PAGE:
Working to build demand for U.S. beef in the Chinese foodservice sector, USMEF participated in the Shanghai Nissei Food Show and sponsored a media reception celebrating a catering company’s anniversary of serving U.S. beef. Funded by the Oklahoma Beef Council, these two activities highlighted U.S. top blade, chuck roll, ribeye, strip loin, bone-in short ribs and top sirloin.
Nissei Food, a Shanghai-based food distributor for hotel and catering services, hosted a food show attracting more than 500 customers and potential customers who were invited to review the company’s new meat, wine and sauce products. Arcticold, one of China’s fastest-growing cold chain logistics and food importers and also a major U.S. beef supplier in the Shanghai area, partnered with USMEF to provide the cuts displayed at the USMEF booth.
USMEF chefs highlighted U.S. beef top blade for Japanese-style cooking methods like yakiniku in cutting and cooking demonstrations at the show. Samples from the demonstrations were handed out to visitors who stopped by the booth to learn about U.S. beef.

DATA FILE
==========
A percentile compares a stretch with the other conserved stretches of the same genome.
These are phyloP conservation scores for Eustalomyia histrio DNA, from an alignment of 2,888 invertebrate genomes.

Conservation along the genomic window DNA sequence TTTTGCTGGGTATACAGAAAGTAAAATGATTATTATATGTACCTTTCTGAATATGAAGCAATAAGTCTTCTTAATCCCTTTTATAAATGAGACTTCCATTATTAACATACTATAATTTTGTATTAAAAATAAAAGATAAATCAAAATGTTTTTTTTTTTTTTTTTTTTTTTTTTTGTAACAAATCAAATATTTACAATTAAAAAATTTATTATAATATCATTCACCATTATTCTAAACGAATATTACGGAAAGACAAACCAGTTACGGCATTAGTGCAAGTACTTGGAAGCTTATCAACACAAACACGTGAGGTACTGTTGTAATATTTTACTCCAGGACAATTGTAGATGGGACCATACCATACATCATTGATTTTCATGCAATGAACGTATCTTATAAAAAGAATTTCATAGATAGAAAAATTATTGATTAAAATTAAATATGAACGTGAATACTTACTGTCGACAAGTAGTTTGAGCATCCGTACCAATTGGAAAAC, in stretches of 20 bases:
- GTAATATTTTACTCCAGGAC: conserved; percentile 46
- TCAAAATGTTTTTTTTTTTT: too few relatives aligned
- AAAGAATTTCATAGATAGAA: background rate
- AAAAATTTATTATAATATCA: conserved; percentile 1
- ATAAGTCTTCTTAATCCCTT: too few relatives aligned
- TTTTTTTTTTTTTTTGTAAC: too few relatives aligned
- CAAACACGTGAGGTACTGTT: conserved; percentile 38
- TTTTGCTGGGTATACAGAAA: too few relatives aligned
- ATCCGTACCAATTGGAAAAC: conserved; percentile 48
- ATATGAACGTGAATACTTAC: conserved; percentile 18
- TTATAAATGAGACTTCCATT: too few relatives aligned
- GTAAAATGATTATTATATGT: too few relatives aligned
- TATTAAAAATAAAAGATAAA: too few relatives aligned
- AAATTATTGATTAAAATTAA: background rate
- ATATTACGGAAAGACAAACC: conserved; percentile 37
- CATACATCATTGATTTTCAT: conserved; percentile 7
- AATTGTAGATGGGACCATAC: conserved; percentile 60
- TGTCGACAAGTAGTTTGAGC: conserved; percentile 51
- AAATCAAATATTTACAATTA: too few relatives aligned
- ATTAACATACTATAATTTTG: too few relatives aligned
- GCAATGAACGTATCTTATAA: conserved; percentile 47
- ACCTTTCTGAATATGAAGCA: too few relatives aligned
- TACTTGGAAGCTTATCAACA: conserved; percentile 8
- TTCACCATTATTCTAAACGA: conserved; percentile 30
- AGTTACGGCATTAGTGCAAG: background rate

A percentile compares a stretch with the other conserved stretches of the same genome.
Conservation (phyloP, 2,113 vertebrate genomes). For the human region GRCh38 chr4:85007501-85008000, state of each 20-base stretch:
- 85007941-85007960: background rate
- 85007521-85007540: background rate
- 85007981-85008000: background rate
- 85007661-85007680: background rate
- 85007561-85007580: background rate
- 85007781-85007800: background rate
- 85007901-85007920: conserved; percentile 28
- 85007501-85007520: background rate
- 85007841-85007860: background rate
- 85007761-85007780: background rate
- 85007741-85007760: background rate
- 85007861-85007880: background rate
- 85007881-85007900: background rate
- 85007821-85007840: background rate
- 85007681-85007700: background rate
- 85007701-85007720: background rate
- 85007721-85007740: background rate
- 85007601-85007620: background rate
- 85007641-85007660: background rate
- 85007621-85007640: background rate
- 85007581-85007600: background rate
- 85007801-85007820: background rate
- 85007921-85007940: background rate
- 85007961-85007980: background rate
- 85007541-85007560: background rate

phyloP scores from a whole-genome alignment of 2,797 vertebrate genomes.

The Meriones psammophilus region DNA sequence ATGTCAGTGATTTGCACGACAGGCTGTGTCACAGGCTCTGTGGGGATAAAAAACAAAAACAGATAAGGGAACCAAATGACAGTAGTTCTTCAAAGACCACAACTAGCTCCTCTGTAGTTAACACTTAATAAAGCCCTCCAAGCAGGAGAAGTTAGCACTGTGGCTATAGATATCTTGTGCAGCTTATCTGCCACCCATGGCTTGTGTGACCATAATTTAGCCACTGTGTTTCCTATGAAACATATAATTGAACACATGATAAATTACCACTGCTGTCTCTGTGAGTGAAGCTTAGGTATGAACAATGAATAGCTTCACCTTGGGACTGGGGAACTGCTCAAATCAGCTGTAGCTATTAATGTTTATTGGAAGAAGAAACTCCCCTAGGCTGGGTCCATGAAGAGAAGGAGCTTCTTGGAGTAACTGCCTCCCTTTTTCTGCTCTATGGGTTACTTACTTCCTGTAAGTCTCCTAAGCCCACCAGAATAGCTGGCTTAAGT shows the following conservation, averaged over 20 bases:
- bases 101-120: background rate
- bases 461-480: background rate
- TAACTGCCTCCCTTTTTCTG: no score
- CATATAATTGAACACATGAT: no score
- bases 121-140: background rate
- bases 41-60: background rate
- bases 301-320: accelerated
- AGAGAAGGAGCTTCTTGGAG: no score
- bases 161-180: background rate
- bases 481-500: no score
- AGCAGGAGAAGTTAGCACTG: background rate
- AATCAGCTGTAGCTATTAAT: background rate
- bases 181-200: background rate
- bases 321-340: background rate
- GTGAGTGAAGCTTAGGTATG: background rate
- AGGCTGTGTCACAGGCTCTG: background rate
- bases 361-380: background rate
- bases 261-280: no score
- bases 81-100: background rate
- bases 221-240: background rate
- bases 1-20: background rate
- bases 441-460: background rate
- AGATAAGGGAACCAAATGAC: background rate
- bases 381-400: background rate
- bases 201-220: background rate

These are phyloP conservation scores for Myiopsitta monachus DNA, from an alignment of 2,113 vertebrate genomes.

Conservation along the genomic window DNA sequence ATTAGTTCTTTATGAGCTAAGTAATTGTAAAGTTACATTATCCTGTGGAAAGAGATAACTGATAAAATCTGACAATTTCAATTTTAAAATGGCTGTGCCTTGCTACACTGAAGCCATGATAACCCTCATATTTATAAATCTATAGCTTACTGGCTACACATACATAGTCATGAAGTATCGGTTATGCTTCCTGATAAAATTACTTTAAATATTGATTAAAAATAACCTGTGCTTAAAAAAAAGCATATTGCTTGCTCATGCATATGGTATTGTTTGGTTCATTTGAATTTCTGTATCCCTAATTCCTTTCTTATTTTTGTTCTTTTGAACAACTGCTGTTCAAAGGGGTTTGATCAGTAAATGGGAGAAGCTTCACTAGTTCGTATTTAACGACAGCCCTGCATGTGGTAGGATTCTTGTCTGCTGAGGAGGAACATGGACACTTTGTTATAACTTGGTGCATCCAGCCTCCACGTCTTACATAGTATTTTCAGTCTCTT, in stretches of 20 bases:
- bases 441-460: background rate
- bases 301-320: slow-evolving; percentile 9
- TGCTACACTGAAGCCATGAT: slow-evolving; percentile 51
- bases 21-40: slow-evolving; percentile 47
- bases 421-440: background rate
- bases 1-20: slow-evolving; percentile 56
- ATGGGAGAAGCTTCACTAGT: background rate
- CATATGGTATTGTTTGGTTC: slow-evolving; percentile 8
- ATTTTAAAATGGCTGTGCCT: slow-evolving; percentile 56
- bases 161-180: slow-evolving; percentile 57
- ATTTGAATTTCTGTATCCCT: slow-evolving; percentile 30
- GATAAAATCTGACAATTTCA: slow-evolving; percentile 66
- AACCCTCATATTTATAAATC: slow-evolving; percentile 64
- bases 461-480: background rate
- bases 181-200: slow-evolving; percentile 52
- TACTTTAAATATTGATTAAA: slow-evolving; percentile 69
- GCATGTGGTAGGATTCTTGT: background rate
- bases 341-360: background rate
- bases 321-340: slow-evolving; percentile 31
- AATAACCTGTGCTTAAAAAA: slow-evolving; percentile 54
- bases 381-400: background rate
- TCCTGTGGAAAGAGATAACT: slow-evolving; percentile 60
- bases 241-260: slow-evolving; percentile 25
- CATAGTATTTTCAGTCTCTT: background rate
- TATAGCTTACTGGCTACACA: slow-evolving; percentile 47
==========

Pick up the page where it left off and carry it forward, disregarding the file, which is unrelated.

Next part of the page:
“The show was a great opportunity for USMEF to connect suppliers with customers in a setting that allowed them to communicate directly and better understand the current market and the products available,” explained Ming Liang, USMEF marketing director in China. “Along with showing the cuts of U.S. beef, we shared information on each cut. The interaction between everyone involved was very important and it helped build on the positive image of U.S. beef.”
In a separate activity, USMEF and QiMin, a Taiwanese catering company with three shabu-shabu outlets in Shanghai, hosted more than 30 reporters, bloggers and social media producers at a special hotpot promotional event marking the one-year anniversary of U.S. beef on its menus.
With the motto, “pay attention to quality above everything,” QiMin prides itself on presenting fresh, healthy ingredients to customers.
The reception included a dinner featuring USDA Choice chuck eye roll, boneless chuck short ribs and USDA Prime ribeye. The beef was served hotpot style – cuts thinly sliced dropped in boiling water for about 10 seconds, then paired with a variety of vegetables and sauces.
“There was a tremendous response on social media to the reception and to the hotpot dishes made with U.S. beef,” said Liang. “We received great feedback through posts on many food sites, and it was encouraging to see the positive image of U.S. beef shared across social media channels.”